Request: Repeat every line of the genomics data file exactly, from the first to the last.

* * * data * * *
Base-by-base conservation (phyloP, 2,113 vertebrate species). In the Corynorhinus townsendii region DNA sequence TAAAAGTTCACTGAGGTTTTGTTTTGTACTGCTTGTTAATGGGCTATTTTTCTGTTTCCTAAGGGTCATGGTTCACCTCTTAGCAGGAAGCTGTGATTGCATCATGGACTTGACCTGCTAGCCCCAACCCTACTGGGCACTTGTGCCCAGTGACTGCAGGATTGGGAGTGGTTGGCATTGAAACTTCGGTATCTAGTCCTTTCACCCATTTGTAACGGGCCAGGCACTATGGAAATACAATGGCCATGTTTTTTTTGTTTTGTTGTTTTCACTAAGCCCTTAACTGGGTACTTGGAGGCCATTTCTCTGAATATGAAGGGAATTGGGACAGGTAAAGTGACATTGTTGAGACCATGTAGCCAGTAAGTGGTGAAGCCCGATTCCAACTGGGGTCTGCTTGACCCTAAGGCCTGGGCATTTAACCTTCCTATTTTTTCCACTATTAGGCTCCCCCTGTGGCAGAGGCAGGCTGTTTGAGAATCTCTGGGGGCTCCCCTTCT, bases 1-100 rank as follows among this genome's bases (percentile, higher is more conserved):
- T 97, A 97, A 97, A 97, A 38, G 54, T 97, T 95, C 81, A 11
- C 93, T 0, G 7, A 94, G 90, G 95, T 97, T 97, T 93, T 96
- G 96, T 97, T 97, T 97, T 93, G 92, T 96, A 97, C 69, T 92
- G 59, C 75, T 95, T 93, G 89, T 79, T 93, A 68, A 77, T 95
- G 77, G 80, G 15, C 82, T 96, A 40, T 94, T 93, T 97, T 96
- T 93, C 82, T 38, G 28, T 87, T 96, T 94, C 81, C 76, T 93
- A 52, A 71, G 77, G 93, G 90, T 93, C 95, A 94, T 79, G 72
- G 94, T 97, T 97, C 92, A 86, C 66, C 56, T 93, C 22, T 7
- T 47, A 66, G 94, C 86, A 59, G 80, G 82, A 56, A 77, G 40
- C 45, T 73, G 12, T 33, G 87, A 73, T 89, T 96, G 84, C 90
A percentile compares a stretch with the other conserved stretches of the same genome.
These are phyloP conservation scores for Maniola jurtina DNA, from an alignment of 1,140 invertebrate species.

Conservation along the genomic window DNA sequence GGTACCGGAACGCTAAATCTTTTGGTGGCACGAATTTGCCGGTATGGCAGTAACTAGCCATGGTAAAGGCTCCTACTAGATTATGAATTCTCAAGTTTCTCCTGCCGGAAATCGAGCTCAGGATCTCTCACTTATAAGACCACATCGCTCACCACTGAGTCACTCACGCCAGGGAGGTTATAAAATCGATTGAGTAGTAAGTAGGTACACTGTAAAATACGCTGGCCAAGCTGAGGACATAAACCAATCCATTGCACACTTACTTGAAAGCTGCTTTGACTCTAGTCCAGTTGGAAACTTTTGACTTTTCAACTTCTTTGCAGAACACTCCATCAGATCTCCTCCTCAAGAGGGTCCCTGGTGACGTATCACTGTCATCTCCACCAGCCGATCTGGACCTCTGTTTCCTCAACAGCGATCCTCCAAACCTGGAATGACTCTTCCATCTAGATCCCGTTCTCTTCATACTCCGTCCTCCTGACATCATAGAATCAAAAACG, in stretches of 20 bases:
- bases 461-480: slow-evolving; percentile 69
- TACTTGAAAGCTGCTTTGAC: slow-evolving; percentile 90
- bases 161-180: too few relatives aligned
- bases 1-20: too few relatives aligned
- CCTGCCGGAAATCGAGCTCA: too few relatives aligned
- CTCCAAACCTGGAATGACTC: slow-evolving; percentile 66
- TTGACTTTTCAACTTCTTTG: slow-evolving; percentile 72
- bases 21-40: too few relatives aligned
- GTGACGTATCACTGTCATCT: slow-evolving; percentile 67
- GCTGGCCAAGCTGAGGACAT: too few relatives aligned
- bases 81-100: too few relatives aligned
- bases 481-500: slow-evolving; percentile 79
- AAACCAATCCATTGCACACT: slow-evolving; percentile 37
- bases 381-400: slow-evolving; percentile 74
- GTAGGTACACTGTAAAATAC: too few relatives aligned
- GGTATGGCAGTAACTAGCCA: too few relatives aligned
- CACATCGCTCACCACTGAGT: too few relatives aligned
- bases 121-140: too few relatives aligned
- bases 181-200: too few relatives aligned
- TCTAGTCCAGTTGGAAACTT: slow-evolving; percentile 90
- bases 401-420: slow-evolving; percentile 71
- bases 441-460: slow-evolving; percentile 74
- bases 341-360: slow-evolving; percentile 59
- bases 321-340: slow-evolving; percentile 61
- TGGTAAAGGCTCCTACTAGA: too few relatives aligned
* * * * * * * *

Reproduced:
Base-by-base conservation (phyloP, 2,113 vertebrate species). In the Corynorhinus townsendii region DNA sequence TAAAAGTTCACTGAGGTTTTGTTTTGTACTGCTTGTTAATGGGCTATTTTTCTGTTTCCTAAGGGTCATGGTTCACCTCTTAGCAGGAAGCTGTGATTGCATCATGGACTTGACCTGCTAGCCCCAACCCTACTGGGCACTTGTGCCCAGTGACTGCAGGATTGGGAGTGGTTGGCATTGAAACTTCGGTATCTAGTCCTTTCACCCATTTGTAACGGGCCAGGCACTATGGAAATACAATGGCCATGTTTTTTTTGTTTTGTTGTTTTCACTAAGCCCTTAACTGGGTACTTGGAGGCCATTTCTCTGAATATGAAGGGAATTGGGACAGGTAAAGTGACATTGTTGAGACCATGTAGCCAGTAAGTGGTGAAGCCCGATTCCAACTGGGGTCTGCTTGACCCTAAGGCCTGGGCATTTAACCTTCCTATTTTTTCCACTATTAGGCTCCCCCTGTGGCAGAGGCAGGCTGTTTGAGAATCTCTGGGGGCTCCCCTTCT, bases 1-100 rank as follows among this genome's bases (percentile, higher is more conserved):
- T 97, A 97, A 97, A 97, A 38, G 54, T 97, T 95, C 81, A 11
- C 93, T 0, G 7, A 94, G 90, G 95, T 97, T 97, T 93, T 96
- G 96, T 97, T 97, T 97, T 93, G 92, T 96, A 97, C 69, T 92
- G 59, C 75, T 95, T 93, G 89, T 79, T 93, A 68, A 77, T 95
- G 77, G 80, G 15, C 82, T 96, A 40, T 94, T 93, T 97, T 96
- T 93, C 82, T 38, G 28, T 87, T 96, T 94, C 81, C 76, T 93
- A 52, A 71, G 77, G 93, G 90, T 93, C 95, A 94, T 79, G 72
- G 94, T 97, T 97, C 92, A 86, C 66, C 56, T 93, C 22, T 7
- T 47, A 66, G 94, C 86, A 59, G 80, G 82, A 56, A 77, G 40
- C 45, T 73, G 12, T 33, G 87, A 73, T 89, T 96, G 84, C 90
A percentile compares a stretch with the other conserved stretches of the same genome.
These are phyloP conservation scores for Maniola jurtina DNA, from an alignment of 1,140 invertebrate species.

Conservation along the genomic window DNA sequence GGTACCGGAACGCTAAATCTTTTGGTGGCACGAATTTGCCGGTATGGCAGTAACTAGCCATGGTAAAGGCTCCTACTAGATTATGAATTCTCAAGTTTCTCCTGCCGGAAATCGAGCTCAGGATCTCTCACTTATAAGACCACATCGCTCACCACTGAGTCACTCACGCCAGGGAGGTTATAAAATCGATTGAGTAGTAAGTAGGTACACTGTAAAATACGCTGGCCAAGCTGAGGACATAAACCAATCCATTGCACACTTACTTGAAAGCTGCTTTGACTCTAGTCCAGTTGGAAACTTTTGACTTTTCAACTTCTTTGCAGAACACTCCATCAGATCTCCTCCTCAAGAGGGTCCCTGGTGACGTATCACTGTCATCTCCACCAGCCGATCTGGACCTCTGTTTCCTCAACAGCGATCCTCCAAACCTGGAATGACTCTTCCATCTAGATCCCGTTCTCTTCATACTCCGTCCTCCTGACATCATAGAATCAAAAACG, in stretches of 20 bases:
- bases 461-480: slow-evolving; percentile 69
- TACTTGAAAGCTGCTTTGAC: slow-evolving; percentile 90
- bases 161-180: too few relatives aligned
- bases 1-20: too few relatives aligned
- CCTGCCGGAAATCGAGCTCA: too few relatives aligned
- CTCCAAACCTGGAATGACTC: slow-evolving; percentile 66
- TTGACTTTTCAACTTCTTTG: slow-evolving; percentile 72
- bases 21-40: too few relatives aligned
- GTGACGTATCACTGTCATCT: slow-evolving; percentile 67
- GCTGGCCAAGCTGAGGACAT: too few relatives aligned
- bases 81-100: too few relatives aligned
- bases 481-500: slow-evolving; percentile 79
- AAACCAATCCATTGCACACT: slow-evolving; percentile 37
- bases 381-400: slow-evolving; percentile 74
- GTAGGTACACTGTAAAATAC: too few relatives aligned
- GGTATGGCAGTAACTAGCCA: too few relatives aligned
- CACATCGCTCACCACTGAGT: too few relatives aligned
- bases 121-140: too few relatives aligned
- bases 181-200: too few relatives aligned
- TCTAGTCCAGTTGGAAACTT: slow-evolving; percentile 90
- bases 401-420: slow-evolving; percentile 71
- bases 441-460: slow-evolving; percentile 74
- bases 341-360: slow-evolving; percentile 59
- bases 321-340: slow-evolving; percentile 61
- TGGTAAAGGCTCCTACTAGA: too few relatives aligned